Tuesday, 17 October 2023 00:00

Why Pronation of the Feet Matters

Understanding supination and pronation as they relate to the feet is essential for maintaining proper foot health. Supination refers to the positioning of your foot when your weight tends to be more on the outside during walking or running, essentially causing your foot to lean outward. Pronation means your weight tends to be more on the inside of your foot during these activities, causing your foot to lean inward. Ideally, during a proper stride, your foot should roll forward from heel to toe with neutral pronation, ensuring even weight distribution. Excessive supination places stress on the outer side of your foot and can lead to uneven wear on the outside of your shoe. It may result in various issues, including calluses, bunions, and pain in your heels and the balls of your feet. Excessive pronation involves your foot rolling toward the inside, leading to uneven wear on the inside of your shoe and potential pain in your arch, heel, and ankle. The causes of these pronation issues can be genetic, such as having a high arch or uneven leg lengths, or they can result from injuries, overuse, or walking on hard surfaces. Obesity or pregnancy may also increase overpronation. If you suspect issues with your foot mechanics, it is suggested that you make an appointment with a podiatrist for an exam and treatment plan options.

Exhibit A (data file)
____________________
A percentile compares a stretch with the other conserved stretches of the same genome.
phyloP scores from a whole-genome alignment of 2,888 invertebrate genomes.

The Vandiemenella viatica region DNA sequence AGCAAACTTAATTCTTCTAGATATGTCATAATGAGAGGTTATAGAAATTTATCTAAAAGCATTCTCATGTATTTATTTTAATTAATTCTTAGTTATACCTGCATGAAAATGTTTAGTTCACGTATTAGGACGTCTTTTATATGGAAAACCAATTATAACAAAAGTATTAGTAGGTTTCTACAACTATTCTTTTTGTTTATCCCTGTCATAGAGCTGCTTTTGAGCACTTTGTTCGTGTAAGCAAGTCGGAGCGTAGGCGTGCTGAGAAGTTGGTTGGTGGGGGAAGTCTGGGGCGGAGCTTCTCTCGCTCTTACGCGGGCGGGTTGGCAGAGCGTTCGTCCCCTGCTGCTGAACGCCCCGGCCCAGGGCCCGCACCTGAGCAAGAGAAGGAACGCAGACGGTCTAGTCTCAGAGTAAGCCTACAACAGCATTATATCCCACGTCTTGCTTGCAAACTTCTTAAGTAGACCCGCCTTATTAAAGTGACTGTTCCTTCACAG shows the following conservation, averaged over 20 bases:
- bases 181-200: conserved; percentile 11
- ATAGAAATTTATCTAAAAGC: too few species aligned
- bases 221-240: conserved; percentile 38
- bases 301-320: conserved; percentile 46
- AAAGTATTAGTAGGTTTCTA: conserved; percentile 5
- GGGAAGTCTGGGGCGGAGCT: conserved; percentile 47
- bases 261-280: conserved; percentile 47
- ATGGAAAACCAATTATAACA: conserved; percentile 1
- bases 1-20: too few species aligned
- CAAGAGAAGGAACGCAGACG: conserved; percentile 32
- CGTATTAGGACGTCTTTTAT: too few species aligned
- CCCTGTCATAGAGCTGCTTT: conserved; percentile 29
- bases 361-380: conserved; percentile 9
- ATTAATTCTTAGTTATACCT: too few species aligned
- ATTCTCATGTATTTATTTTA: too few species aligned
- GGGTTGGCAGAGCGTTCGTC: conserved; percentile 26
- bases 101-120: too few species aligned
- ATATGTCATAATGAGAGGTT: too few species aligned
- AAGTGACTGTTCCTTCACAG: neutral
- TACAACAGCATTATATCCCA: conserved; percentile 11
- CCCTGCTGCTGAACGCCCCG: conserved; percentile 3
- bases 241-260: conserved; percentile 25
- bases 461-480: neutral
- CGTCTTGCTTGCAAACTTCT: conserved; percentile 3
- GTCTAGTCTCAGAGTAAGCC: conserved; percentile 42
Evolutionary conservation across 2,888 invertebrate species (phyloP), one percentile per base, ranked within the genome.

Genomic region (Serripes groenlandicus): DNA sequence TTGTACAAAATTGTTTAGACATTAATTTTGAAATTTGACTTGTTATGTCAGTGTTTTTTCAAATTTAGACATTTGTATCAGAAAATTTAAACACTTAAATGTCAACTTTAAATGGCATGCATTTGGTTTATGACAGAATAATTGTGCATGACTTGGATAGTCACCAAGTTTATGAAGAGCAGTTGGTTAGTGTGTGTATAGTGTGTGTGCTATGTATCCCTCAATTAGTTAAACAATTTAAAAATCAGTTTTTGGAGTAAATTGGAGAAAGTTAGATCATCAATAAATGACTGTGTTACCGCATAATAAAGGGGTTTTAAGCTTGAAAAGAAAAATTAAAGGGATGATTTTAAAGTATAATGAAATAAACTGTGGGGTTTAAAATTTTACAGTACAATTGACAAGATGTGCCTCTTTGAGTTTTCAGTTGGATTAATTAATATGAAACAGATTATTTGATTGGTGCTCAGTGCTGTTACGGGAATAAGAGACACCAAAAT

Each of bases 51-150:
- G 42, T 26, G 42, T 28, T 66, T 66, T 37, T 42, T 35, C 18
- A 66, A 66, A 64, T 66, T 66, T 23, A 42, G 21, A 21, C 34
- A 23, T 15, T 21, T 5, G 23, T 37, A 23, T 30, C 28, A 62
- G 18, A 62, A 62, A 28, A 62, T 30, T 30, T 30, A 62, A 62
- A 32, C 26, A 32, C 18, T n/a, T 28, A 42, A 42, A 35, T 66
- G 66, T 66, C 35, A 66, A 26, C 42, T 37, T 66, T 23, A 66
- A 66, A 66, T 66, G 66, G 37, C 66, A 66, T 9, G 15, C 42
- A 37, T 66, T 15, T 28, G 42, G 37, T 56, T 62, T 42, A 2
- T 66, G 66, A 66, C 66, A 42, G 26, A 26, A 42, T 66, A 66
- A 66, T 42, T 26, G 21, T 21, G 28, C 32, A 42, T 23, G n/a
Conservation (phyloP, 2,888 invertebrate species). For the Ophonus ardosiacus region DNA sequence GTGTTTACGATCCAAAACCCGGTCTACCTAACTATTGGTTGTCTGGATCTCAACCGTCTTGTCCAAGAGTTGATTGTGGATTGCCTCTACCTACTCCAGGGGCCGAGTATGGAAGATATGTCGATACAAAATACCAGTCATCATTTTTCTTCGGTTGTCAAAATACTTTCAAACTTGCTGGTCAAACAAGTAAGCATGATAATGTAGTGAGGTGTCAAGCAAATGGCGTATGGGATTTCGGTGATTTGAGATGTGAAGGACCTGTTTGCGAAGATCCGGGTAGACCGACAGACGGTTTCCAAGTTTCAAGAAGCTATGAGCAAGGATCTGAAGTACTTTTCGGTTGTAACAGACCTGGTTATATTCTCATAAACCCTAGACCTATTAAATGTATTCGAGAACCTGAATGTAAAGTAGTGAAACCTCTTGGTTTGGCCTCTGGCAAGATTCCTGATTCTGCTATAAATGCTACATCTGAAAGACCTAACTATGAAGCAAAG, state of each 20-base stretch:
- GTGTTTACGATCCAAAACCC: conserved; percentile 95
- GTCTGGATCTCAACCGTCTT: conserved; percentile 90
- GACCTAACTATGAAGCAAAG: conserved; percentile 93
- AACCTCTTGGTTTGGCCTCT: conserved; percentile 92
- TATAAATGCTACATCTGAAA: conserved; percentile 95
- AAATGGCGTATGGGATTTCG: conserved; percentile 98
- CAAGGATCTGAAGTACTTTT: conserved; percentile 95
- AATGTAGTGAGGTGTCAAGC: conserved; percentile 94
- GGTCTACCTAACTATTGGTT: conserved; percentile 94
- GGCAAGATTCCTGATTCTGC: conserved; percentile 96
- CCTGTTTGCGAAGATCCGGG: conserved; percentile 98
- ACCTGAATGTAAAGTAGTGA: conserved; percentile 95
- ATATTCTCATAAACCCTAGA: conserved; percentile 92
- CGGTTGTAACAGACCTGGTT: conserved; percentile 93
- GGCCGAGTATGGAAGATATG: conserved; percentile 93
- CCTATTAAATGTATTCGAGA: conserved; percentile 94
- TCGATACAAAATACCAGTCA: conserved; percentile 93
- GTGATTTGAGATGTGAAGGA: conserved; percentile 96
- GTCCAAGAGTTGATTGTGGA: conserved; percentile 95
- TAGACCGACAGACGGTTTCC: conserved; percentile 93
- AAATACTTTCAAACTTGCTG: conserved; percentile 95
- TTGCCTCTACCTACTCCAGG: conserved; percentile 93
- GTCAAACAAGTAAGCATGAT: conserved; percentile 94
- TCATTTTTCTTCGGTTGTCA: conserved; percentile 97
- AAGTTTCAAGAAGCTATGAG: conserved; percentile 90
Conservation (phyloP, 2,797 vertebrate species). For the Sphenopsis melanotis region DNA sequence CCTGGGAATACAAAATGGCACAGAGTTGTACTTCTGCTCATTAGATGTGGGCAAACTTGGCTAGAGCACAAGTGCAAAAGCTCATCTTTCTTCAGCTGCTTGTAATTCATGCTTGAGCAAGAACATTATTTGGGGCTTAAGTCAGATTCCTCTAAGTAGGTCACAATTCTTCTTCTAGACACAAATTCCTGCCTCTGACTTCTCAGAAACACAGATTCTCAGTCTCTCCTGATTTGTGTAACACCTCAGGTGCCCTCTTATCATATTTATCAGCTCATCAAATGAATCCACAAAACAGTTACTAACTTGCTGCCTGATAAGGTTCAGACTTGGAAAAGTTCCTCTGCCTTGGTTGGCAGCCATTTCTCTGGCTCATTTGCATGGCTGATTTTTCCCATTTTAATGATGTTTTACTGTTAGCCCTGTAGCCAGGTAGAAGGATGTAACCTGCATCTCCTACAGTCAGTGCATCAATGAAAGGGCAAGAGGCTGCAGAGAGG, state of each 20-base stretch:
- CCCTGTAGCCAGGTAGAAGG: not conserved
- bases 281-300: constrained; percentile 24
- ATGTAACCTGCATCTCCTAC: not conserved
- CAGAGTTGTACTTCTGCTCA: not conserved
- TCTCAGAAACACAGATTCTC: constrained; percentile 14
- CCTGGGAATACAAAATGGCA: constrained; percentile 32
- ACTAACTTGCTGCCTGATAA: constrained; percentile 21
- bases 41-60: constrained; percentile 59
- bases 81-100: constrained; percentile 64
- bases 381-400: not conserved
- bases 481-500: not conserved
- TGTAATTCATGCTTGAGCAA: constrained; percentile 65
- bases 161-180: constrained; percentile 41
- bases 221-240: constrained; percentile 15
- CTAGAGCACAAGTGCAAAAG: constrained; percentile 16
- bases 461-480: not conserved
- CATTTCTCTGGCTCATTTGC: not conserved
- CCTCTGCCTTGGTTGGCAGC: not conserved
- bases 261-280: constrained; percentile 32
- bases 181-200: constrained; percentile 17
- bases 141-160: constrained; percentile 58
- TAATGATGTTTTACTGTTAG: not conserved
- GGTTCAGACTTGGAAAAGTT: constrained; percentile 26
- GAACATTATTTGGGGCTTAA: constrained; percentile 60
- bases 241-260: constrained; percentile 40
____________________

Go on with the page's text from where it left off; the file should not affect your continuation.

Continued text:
If you have any concerns about your feet, contact Rahil Baxamusa, DPM from Illinois. Our doctor can provide the care you need to keep you pain-free and on your feet.

Biomechanics in Podiatry

Podiatric biomechanics is a particular sector of specialty podiatry with licensed practitioners who are trained to diagnose and treat conditions affecting the foot, ankle and lower leg. Biomechanics deals with the forces that act against the body, causing an interference with the biological structures. It focuses on the movement of the ankle, the foot and the forces that interact with them.

A History of Biomechanics

  • Biomechanics dates back to the BC era in Egypt where evidence of professional foot care has been recorded.
  • In 1974, biomechanics gained a higher profile from the studies of Merton Root, who claimed that by changing or controlling the forces between the ankle and the foot, corrections or conditions could be implemented to gain strength and coordination in the area.

Modern technological improvements are based on past theories and therapeutic processes that provide a better understanding of podiatric concepts for biomechanics. Computers can provide accurate information about the forces and patterns of the feet and lower legs.

Understanding biomechanics of the feet can help improve and eliminate pain, stopping further stress to the foot.

If you have any questions please feel free to contact our office located in Crystal Lake, IL . We offer the newest diagnostic and treatment technologies for all your foot and ankle needs.

Read more about The Importance of Biomechanics in Podiatry

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